US Still Leads the Pack; Only Japan Closes Gap
Despite poor image, US is tops in productivity and living standards
THE United States economy will be "much more dynamic" in the 1990s than the economies of Western Europe or Japan.Skip to next paragraph
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Thus, predicts economist Edward Wolff, the sizable US lead over Germany, France, and Britain in productivity and standard-of-living will expand. And Japan will not catch up by much.
"The Japanese have big structural problems that are going to hinder them," the New York University (NYU) professor says.
The prevalent public image of the US economy is hardly one of strength. The recovery only now is showing signs of vigor, though national output officially emerged from a recession in March 1991. The charts presidential candidate Ross Perot displayed for millions of television viewers last fall showed an economy in deep trouble. Lamentations over the huge federal budget deficit often suggest the country is headed for rack and ruin.
Yet two recent studies indicate that the US still runs the world's greatest economic powerhouse.
"We are in a far better position than superficial views would suggest," says William Baumol, director of NYU's C. V. Starr Center for Applied Economics. "But we are in no way guaranteed to keep in that position if we rest on our oars."
A report by Mr. Baumol and Professor Wolff concludes: "All in all, the data indicate that the American economy's long-term performance is far better than it is generally believed to be, and that there is little evidence that it is about to get worse."
A study by the McKinsey Global Institute finds that in 1990, US per capita output (gross domestic product per person) was 16 percent greater than in West Germany, 22 percent larger than in Japan, 23 percent greater than in France, and 37 percent more than in Britain. (These numbers are based on purchasing power parity. The conversion of foreign currencies into US dollars is not simply based on foreign exchange market rates but on what it costs to buy a standard basket of goods and services in other count ries relative to how much the same basket costs in the US.)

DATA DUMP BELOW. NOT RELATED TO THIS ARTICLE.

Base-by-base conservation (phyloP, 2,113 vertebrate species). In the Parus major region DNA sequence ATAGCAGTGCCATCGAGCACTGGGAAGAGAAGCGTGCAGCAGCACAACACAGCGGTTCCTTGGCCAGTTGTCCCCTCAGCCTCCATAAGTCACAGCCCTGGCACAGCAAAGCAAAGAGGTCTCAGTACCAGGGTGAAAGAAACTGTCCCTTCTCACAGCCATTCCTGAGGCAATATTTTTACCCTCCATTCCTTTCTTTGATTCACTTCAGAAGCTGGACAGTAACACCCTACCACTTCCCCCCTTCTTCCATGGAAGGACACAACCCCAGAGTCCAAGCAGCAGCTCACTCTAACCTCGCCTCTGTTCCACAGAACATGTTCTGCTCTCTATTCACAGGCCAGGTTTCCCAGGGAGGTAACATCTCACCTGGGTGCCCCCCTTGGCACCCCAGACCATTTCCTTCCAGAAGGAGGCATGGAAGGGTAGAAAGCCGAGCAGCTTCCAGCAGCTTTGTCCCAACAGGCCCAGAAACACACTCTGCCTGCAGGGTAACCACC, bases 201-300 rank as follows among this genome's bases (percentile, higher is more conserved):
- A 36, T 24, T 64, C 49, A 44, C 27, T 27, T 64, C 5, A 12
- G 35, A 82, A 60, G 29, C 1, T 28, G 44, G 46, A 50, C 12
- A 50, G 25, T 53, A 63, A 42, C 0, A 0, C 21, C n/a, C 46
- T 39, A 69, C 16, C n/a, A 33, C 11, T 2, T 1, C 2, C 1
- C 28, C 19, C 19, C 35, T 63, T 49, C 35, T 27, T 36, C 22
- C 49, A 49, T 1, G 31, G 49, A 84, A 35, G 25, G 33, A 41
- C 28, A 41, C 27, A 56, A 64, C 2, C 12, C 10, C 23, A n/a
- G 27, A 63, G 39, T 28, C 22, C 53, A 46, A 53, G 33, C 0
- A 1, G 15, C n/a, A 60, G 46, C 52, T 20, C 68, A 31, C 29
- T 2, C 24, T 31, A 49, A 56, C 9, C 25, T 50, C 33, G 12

"Somewhat surprisingly," the McKinsey study says, "we see no trend towards the European economies converging to the US level. There has been some convergence by Japan, but at a rather slow rate." Dual-income families
A primary reason for the higher living standards in the US is that more people, particularly women, work for pay. The two-earner family is commonplace.
Even taking this factor into account, average labor productivity remains higher in the US than elsewhere. Measured in GDP per person employed, it amounts to $49,600 in 1990 dollars. France is close behind at $47,000, the McKinsey study finds. West German productivity is about 10 percent behind, at $44,200. That number prompted some disagreement in Germany when it was first published last fall. The gap with Japan and Britain is 20 percent. (See charts)
In manufacturing, Japan and Germany have only about 80 percent of the productivity of US manufacturers, France 76 percent, and Britain 61 percent. Japanese productivity in machinery, electrical engineering, and transport equipment is ahead of the comparable industries in the US. But the growth rate in manufacturing productivity in Germany has fallen behind that of the US in recent years and the rate in Japan is now "almost neck and neck" with the US, according to Baumol and Wolff.
To William Lewis, director of the McKinsey Global Institute, these studies indicate that the US should not attempt to copy any other economic model, including that of Japan. "The issue is primarily one of making this [US] model work better," he says.